Despite efforts, Penn still lacks minority faculty
While numbers have seen slight improvement, progress continues to be 'inadequate'
February 7, 2011, 12:15 am·
Although Penn professes a “commitment to diversity” on its website, its statistics on standing minority faculty may reflect a different reality.
Minority groups — Asian American, black, Latino and American Indian — composed 17.5 percent of the current standing faculty as of 2009. While this is a 1.5-percent improvement from 2006, it does not display the growth in diversity the University had hoped for.
Currently, it is “clear that progress is inadequate,” Robert Hornik, chairman of the Faculty Senate, wrote in an e-mail.
“Penn has not made improvements over the last three reports on Minority Equity” in regard to black, Latino and American-Indian faculty, Hornik added.
The Progress Report on Minority Equity — most recently published on Dec. 7 — chronicles the status of minority faculty at Penn.
The report also details plans, such as improving faculty recruitment and retention tactics, to “foster an academic culture in which minority faculty do not perceive themselves to be at a disadvantage.”
Strategies for improving retention currently include counseling, mentoring, support for research and strengthening family-friendly policies, according to Lynn Lees, the vice provost for Faculty.
However, diversity numbers have remained largely static. Any improvements have been slight, and black and Latino recruitments “were roughly equal to departures,” negating any progress, according to the report.
In response, Penn is currently planning new strategies to increase recruitment and retention of minority faculty, Penn President Amy Gutmann said.
Next year, the University will release a faculty climate survey which will “give schools more information on faculty attitudes that influence retention,” Lees said.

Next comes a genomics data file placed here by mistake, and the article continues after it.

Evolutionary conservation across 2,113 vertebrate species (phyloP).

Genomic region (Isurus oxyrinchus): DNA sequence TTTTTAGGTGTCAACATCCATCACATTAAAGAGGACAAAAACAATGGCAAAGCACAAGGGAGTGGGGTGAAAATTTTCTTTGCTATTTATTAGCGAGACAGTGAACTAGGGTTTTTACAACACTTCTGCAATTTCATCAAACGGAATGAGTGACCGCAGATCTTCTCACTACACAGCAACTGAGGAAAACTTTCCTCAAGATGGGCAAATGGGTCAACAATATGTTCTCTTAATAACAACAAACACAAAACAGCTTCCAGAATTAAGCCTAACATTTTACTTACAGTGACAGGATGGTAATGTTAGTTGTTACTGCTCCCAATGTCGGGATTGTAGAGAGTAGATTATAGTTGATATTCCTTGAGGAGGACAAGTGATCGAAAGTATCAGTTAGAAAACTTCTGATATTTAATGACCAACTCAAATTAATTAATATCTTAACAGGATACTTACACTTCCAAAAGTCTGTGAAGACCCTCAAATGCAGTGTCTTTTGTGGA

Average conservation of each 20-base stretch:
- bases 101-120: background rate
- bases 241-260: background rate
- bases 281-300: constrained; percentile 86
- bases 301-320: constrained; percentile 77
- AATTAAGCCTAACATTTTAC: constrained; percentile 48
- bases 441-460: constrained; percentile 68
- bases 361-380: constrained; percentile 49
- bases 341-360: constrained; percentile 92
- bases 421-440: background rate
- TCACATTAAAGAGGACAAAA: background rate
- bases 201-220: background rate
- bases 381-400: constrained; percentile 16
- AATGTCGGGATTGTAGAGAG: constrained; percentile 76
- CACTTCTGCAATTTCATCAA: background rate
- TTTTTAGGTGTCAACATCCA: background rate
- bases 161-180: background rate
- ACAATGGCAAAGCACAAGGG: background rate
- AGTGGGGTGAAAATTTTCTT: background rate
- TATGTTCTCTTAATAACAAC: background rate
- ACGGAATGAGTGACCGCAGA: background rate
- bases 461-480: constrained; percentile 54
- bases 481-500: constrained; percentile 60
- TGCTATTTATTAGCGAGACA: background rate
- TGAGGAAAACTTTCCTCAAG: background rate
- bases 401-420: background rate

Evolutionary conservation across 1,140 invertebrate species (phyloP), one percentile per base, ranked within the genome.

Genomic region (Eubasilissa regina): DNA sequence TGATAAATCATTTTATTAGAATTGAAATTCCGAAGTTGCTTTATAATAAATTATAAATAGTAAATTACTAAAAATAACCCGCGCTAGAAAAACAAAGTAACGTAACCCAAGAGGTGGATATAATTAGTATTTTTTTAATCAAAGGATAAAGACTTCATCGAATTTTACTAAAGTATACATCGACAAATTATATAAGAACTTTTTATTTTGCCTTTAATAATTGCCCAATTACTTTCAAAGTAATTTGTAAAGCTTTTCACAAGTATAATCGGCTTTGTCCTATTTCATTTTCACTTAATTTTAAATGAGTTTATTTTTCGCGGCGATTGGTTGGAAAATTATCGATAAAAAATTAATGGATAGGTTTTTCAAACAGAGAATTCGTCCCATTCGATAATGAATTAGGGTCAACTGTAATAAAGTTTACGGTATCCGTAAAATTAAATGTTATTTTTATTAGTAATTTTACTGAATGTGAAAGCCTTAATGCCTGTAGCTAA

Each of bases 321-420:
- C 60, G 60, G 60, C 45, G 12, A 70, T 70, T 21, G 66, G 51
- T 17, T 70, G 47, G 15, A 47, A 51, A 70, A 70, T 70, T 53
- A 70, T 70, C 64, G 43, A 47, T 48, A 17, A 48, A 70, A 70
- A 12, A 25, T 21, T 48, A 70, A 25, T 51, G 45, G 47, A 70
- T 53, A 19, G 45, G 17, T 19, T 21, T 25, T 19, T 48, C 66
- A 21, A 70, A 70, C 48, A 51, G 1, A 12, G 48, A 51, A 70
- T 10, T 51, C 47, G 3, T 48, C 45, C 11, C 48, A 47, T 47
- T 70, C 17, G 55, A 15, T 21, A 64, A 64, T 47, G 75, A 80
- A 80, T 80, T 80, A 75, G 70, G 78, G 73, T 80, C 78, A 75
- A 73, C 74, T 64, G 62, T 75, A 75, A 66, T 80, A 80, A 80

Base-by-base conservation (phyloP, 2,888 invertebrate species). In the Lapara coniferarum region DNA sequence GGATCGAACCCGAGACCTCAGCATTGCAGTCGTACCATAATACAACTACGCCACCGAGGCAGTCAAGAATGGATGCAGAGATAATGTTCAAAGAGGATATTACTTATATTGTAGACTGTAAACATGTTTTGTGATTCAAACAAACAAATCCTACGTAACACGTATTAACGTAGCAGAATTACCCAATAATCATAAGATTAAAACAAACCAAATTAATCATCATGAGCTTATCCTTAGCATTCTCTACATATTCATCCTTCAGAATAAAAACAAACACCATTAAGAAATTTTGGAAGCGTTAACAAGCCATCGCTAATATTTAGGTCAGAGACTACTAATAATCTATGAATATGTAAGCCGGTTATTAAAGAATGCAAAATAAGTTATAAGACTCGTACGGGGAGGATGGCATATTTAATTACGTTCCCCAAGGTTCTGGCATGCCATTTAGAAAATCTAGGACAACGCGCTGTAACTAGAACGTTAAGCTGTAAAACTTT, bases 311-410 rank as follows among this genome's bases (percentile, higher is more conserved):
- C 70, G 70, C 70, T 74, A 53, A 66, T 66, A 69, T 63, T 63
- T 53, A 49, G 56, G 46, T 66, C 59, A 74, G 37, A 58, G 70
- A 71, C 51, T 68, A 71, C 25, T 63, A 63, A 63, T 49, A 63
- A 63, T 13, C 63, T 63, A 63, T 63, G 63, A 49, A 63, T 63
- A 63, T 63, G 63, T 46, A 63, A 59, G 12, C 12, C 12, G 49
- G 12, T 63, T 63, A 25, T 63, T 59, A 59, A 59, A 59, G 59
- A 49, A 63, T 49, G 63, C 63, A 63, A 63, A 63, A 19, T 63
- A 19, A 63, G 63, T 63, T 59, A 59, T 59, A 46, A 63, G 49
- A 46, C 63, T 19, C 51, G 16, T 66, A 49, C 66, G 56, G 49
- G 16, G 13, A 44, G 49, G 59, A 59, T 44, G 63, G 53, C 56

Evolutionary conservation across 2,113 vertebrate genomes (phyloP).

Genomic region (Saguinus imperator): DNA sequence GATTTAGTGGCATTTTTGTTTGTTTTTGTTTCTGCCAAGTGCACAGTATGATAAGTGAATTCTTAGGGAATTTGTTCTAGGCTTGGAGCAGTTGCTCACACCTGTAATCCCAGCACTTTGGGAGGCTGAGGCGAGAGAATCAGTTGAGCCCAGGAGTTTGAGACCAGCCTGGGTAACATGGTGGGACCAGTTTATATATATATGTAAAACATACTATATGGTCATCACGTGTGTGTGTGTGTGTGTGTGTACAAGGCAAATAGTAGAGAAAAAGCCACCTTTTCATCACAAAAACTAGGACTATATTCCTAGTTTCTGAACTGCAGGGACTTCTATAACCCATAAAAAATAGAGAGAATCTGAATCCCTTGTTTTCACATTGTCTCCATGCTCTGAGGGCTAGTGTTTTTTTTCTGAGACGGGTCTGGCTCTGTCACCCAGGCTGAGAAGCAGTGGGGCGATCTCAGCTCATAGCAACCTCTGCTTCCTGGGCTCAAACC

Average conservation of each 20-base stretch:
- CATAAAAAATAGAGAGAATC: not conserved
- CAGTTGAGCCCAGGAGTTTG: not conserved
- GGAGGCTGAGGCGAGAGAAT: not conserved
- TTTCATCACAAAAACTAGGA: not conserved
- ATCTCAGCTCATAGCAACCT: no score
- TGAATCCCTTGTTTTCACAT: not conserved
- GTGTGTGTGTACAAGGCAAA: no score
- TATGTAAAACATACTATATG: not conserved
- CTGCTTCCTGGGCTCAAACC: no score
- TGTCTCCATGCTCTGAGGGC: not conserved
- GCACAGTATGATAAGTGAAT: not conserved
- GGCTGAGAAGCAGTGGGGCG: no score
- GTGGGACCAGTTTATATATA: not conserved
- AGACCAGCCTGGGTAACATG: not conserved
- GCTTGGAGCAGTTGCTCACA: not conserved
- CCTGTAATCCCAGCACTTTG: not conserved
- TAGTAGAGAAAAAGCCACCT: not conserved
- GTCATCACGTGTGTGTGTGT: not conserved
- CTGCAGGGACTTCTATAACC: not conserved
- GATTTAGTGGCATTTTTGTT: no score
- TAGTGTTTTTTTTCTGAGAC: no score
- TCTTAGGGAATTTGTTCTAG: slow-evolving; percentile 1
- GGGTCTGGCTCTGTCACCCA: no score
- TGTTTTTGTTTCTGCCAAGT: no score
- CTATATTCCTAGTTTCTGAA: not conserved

However, these strategies may not be explicit enough, said Nursing professor Lois Evans, chairwoman of the Senate Committee on Faculty Development, Diversity and Equity.
“While the University leadership says we value diversity, we don’t see good strong strategies for how we want that to happen,” she said, pointing to Brown University’s Diversity Action Plan as an effective method for improving the climate for minority faculty on college campuses.
Like Brown University, she added, Penn needs “specific plans for holding deans and administrators accountable for increasing diversity.”
As statistics regarding faculty who may identify as lesbian, gay, bisexual or transgender are not collected for the report, trends in LGBT staff remain unclear. However, “the LGBT faculty cohort at Penn is smaller that it should be, and smaller that those of other institutions,” said Bob Schoenberg, director of the LGBT Center.
These numbers represented by the report need to change, Evans said, to foster a more welcoming atmosphere for both faculty and students.
“If we further diversified the faculty, that would itself attract a more diverse pool of undergraduate and graduate program applicants,” Engineering professor Robert Carpick wrote in an e-mail.
Furthermore, it would “demonstrate to our students that it is possible to be a minority and have a successful career in academia,” Evans added.
While increasing recruitment and retention of minority faculty will not be easy, it is a necessary step for Penn, Evans said.
“We’re always too quick to say that it’s too difficult to recruit people from a certain group,” she said. “We need to learn what it takes.”